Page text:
Pediatric Nutrition and Obesity - PowerPoint PPT Presentation

pediatric nutrition and obesity n.
Download
Skip this Video
Loading SlideShow in 5 Seconds..
Pediatric Nutrition and Obesity PowerPoint Presentation
Download Presentation
Pediatric Nutrition and Obesity

play fullscreen
1 / 90
Pediatric Nutrition and Obesity
239 Views
Download Presentation
carlow
Download Presentation

Pediatric Nutrition and Obesity

- - - - - - - - - - - - - - - - - - - - - - - - - - - E N D - - - - - - - - - - - - - - - - - - - - - - - - - - -
Presentation Transcript

  1. Pediatric Nutrition and Obesity Brenda Beckett, PA-C

  2. Key Nutritional Conceptsin Children • Nutritional requirements • Feeding patterns of infants and children • Vitamin supplements • Brief assessment of nutritional status • Common feeding and nutritional concerns

  3. Influences on Nutrient Requirements • Rate of growth • Highest in early infancy • Body composition • Needs of the brain • Composition of new growth • Fat needs

  4. Energy • Kilocalorie(or Calorie)- unit of heat measurement • Definition-amount of heat necessary to raise the temperature of one kilogram of water 1 degree

  5. Energy needs of children • Vary by age • Vary by body size • Vary by growth rate at a point in time • Vary by activity • Periods of rapid growth and development increase caloric needs

  6. Energy (Calorie) Needs • Newborn • 120 kcal/kg/day • 6-12 months • 90 kcal/kg/day • Decrease 10 kcal/kg for each succeeding 3 year period • Adolescent • 40 kcal/kg/day

  7. Protein • Consists of amino acids • Essential nutrient for forming new cells • Arrangement of amino acids in a protein molecule determine its type • Essential amino acids-needed to form new tissue in the body. Must be present in the diet • Nonessential amino acids can be synthesized, and do not need to be supplied in the diet

  8. Too much and too little • Proteins cannot be stored effectively • Not enough protein-muscle tissue may be broken down to supply amino acids to the brain and for enzyme synthesis • Inborn errors of metabolism-problems in the breakdown of amino acids, at any point in the cycle

  9. Protein Needs • Newborn • 2.5 g/kg/day • 12 months • 1.5-2 g/kg/day • Adolescent • 1-1.5 g/kg/day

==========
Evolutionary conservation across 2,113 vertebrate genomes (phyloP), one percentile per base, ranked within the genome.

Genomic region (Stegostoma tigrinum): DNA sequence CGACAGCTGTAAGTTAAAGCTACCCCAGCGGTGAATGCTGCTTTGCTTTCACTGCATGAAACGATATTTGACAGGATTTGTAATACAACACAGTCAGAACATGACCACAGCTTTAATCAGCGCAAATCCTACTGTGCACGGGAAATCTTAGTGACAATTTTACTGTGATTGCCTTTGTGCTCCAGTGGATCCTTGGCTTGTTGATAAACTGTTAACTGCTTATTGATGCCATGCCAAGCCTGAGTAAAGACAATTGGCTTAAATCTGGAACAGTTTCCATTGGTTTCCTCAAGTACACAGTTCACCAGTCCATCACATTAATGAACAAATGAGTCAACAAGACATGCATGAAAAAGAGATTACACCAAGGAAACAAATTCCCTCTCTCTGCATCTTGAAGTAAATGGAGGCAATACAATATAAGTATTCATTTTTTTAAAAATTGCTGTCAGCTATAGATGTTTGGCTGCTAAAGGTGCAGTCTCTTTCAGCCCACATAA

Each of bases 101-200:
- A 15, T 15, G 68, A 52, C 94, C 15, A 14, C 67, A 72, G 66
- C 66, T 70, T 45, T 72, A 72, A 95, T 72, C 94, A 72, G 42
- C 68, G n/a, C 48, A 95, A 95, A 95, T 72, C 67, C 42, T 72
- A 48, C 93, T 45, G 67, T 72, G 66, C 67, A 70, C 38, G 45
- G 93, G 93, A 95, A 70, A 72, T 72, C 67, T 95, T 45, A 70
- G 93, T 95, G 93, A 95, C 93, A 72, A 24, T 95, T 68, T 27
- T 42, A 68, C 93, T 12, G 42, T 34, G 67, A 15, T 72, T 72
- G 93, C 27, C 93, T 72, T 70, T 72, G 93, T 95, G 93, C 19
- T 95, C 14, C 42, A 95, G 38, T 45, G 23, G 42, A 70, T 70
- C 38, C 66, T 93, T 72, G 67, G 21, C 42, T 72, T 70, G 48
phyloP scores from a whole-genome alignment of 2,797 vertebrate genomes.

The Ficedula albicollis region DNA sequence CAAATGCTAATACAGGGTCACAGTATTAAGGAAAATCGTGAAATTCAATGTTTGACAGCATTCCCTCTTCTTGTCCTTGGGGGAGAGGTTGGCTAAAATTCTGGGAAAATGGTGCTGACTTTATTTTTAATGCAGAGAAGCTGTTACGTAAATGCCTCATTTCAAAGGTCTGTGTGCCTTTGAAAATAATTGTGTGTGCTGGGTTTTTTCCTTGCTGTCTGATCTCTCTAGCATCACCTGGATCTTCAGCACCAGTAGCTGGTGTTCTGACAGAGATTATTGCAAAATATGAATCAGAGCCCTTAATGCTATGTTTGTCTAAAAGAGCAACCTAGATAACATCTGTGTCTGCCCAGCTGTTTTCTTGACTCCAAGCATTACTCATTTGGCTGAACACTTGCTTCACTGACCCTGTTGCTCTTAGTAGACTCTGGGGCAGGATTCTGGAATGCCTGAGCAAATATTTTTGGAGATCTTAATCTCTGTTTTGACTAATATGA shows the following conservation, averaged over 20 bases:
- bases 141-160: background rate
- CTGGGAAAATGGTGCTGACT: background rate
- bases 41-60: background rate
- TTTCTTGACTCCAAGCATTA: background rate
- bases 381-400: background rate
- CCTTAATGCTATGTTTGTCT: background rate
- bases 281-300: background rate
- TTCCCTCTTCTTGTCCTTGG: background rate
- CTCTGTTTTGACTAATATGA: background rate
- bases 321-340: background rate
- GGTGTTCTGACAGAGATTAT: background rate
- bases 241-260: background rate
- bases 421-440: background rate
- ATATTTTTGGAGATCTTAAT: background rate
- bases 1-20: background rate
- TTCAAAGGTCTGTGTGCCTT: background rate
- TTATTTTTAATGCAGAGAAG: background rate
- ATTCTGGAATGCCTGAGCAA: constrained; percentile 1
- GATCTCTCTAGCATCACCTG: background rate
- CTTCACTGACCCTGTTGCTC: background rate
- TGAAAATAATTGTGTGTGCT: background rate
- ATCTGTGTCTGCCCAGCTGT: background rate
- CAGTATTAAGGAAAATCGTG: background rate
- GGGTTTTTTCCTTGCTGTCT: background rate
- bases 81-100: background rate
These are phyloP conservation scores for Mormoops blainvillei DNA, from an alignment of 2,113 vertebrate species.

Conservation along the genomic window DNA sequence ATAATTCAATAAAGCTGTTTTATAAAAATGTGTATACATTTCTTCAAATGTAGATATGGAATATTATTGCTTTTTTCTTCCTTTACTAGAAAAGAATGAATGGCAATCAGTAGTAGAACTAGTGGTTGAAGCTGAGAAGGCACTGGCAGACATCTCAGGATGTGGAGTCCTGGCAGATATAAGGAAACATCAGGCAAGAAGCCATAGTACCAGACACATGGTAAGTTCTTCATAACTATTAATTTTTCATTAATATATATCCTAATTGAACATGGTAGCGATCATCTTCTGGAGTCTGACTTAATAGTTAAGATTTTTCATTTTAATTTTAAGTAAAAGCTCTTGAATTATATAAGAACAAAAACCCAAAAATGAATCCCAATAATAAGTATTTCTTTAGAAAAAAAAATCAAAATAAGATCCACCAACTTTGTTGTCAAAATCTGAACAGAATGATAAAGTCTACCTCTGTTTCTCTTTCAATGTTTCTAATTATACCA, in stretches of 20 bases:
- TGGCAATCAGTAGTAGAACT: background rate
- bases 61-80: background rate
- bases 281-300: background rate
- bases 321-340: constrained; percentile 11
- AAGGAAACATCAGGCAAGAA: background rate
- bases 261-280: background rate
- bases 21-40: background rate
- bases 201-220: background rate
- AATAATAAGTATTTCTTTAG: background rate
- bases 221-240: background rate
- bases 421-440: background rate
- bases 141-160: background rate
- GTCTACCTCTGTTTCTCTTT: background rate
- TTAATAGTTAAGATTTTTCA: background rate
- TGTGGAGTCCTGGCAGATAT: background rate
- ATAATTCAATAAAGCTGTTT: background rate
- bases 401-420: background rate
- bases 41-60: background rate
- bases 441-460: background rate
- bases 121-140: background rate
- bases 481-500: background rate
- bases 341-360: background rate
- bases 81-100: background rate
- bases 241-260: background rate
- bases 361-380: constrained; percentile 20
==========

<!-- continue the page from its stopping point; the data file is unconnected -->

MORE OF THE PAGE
10. Fat Needs • Main dietary energy source for infants • 45-50% of calories • Required for : • Absorption of fat-soluble vitamins • Myelination of CNS • Brain development

  11. Carbohydrate Needs • In the form of lactose for infants • 40 % of calorie intake • Converted to glucose, the principle fuel for the brain

  12. Requirements for 2 year olds • Similar to adults (transition) • High fiber, limit sodium, limit fats • Carbs : 55 % of total cal (10% simple sugars) • Protein: 15-20% of total cal • Total Fat : less than 30% of total cal • Sat Fats : less than 10% • Chol : less than 300mg/day

  13. Feeding PatternsBreast Milk • Advantages • Economical/convenient • Psychological/emotional bond • Easier to digest • Immunologic • Allergy-protective • Infection preventive

  14. Contraindications toBreast Feeding • Maternal Infection • TB • HIV (in developing countries) • ? Hepatitis C • Drugs • Illicit drugs • Radioactive compounds • Antineoplastic agents • Lithium • Ergots • Gold salts • Tetracycline • Plus many more …

  15. Composition (calories: 20kcal/oz)

  16. Infant Formula • Approx. 20 kcal/oz (human milk 22kcal/oz) • Protein, fat, carbohydrate similar • Mineral content in formula slightly higher • Some differences in electrolyte composition

  17. Technique of bottle feeding • Comfortable position for infant • No “bottle propping” • Comfortable temperature for the infant(discourage microwave heating) • Avoid air in the bottle • Burping, spitting up • Discard unused portion of bottle

  18. Infant Feedings • How much ? • First 6 weeks • q1½-3h • Breast fed 8-12x/24 hours • Formula fed 6-8x/24 hours • 2 months • q3-4h, 3-4 oz. • 6 months • q4-6h, 5-7 oz. (this does not include solids)